A Sense of Place: Scotland

In this issue we look north to Scotland.

Since the Union of the Crowns and James the VI and I, we have been seen as one; James’ vision was a Great Britain. Somehow there is an unspoken assumption that we have the same history. Certainly, growing up in Scotland, our history lessons centred on the Battle of Hastings, the Wars of the Roses and the Armada. However, I also knew there was another story. My history was embellished with the colour and excitement of H.E. Marshall who brought me St Columba trekking across Caledonia to convert the Picts, Macbeth and Birnam Wood (before I even knew Shakespeare), Alexander III, and Robert the Bruce and the spider (‘if you do not first succeed, try, try again’). I wept at the Battle of Flodden where ‘The Floo’ers o’ the Forest are a’ wede away’, my heart stirred to the tales of Black Agnes and Kate Barlass, I fled with Bonnie Prince Charlie after Culloden. It is interesting to note that these were all in Marshall’s Scotland’s Story (nd); the tales associated with south of the border before 1603 or after are in Our Island’s Story (nd).

What about the fiction . . . the books I read? Looking back I find I was often reading stories based in a Scottish landscape. There was, of course, The Eagle of the Ninth (1954) following Marcus and Esca north of Hadrian’s Wall. A favourite author was Jane Oliver. I adored The Eaglet and the Angry Dove (1957) – a story set on Iona with St Columba, Bonfire in the Wind (1958) that introduced me to the Covenanters and Grizel Baillie – a real girl who did carry food to her father hiding from the English troops and whose recipe books I saw much later at Mellerstain House; such a thrill to meet a childhood character. Then there was Mary, Queen of Scots and her dramatic escape from the fearsome Douglas family and Loch Leven Castle in Queen Most Fair (1959).

I was not aware of the authors as people (you were not in those days, you just waited anxiously for the next book) or questioned whether they were Scottish themselves. Marguerite de Angeli, certainly wasn’t, but The Black Fox of Lorne (1956) took me on a thrilling adventure shipwrecked on the west coast. Naturally there was Stevenson and, yes, that Wizard of the North, Walter Scott whom my father loved. So we read together Marmion:
A Tale of Flodden Field (1808) and The Lay of the Last Minstrel (1805). It was not until I became a children’s librarian that I consciously met Scottish authors – in particular Mollie Hunter whose The Stronghold was the Carnegie winner in 1974. Here it is not the usual story set during the Tudor or Stuart time but much further back on Orkney with those mysterious brochs. Her other novels are as interesting, introducing the reader to unusual corners of our island’s story, while The Dragonfly Years (1983) and I’ll Go My Own Way (1985) are precursors of the young adult novel. Or there was Frances M. Hendry and her Quest series and Eileen Dunlop to name two. I am delighted to find that I share some of the same memories as Theresa Breslin. But where are these authors now? Are they still on the shelves of Scottish libraries? What is it like today?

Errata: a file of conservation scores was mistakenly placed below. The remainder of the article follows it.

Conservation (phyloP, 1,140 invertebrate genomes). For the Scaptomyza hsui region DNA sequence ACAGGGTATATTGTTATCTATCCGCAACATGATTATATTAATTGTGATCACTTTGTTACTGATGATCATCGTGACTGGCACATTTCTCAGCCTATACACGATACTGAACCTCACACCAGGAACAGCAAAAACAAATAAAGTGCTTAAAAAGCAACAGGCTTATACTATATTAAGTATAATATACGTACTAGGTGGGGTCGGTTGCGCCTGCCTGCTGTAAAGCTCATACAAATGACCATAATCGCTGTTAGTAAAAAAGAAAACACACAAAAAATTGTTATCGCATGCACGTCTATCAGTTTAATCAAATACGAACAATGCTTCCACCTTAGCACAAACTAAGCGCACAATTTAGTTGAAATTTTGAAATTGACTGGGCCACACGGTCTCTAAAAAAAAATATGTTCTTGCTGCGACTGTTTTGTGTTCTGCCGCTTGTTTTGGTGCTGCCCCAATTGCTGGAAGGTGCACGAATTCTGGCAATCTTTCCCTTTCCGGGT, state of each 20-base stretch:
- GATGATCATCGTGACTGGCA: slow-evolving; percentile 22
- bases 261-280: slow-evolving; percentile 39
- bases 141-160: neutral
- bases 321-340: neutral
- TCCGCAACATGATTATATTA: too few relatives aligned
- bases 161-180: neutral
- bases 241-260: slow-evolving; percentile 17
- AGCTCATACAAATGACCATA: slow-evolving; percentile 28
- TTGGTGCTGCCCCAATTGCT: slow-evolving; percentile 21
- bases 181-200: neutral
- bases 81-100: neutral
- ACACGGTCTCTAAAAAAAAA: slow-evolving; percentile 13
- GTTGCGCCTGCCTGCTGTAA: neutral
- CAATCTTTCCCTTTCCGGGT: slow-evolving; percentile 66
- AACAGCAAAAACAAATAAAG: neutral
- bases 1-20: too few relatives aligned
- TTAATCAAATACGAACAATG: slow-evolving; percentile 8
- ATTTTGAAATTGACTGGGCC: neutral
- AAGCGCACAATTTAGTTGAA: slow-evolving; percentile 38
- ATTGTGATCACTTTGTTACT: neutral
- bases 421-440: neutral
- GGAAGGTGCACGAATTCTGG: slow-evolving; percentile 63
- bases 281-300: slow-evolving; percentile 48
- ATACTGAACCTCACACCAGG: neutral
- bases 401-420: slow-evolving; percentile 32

The books I read were presented in received English – well why not? – this was (and is) the norm! Dialect was reserved for the minor characters. But there is another narrative. There is the Scots language itself – and I have on my shelf both Jamieson’s Etymological Dictionary of the Scottish Language (1808) in four thick volumes as well as The Scottish National Dictionary (1931) in fascicules; such a wealth of words.

In this issue of IBBYLink, both Mairi Kidd and James Robertson introduce us to the inspiring work being done to ensure young Scots today have access to this specific heritage. Julie Bertagna tells us how, as an author, she responded to what she felt was a gap in the landscape. If we are reminded about the richness of the Scots’ language so we are also reminded of the richness of the traditional tales as Ann Lazim explores the selkie legend and the stories it has inspired. I hope you will feel as excited as I do.

Ferelith Hordon 


Works cited

De Angeli, Marguerite (1956) The Black Fox of Lorne. Garden City, NY: Doubleday.

Grant, William (ed) (1931) The Scottish National Dictionary. Edinburgh: The Scottish National Dictionary Association.

Hunter, Mollie (1974) The Stronghold. London: Hamish Hamilton.

Hunter, Mollie (1983) The Dragonfly Years. London: Hamish Hamilton.

Hunter, Mollie (1985) I’ll Go My Own Way. London: Hamish Hamilton.

Jamieson, John (ed. Alexander Green) (1880) An Etymological Dictionary of the Scottish Language. Paisley: Alexander Gardener.

Marshall, H.E. (illus. J.R. Skelton, John Hassall, J. Shaw Crompton) (nd) Scotland’s Story. A History of Scotland for Boys and Girls. London: Thomas Nelson and Sons.

Marshall, H.E. (illus. A.S. Forrest) Our Island’s Story: A History of England for Boys and Girls. London: T.C. and A.C. Jack.

Oliver, Jane (illus. Malcolm Pride) (1957) The Eaglet and the Angry Dove. London: Macmillan & Co.

Oliver, Jane (illus. Clare Dawson) (1958) Bonfire in the Wind. London: Macmillan & Co.

Oliver, Jane (illus. J.S. Goodall) (1959) Queen Most Fair. London: Macmillan & Co.

Scott, Walter (1805) The Lay of the Last Minstrel. Edinburgh: James Ballantyne.

Scott, Walter (1808) Marmion: A Tale of Flodden Field. Edinburgh: Ballantyne and Co. for Archibald Constable.

Sutcliff, Rosemary (illus. C. Walter Hodges) (1954) The Eagle of the Ninth. Oxford University Press.

Covers of some of the books mentioned in the Editorial.
Trends in Children’s Literature in the United States

Trends in Children’s Literature in the United States

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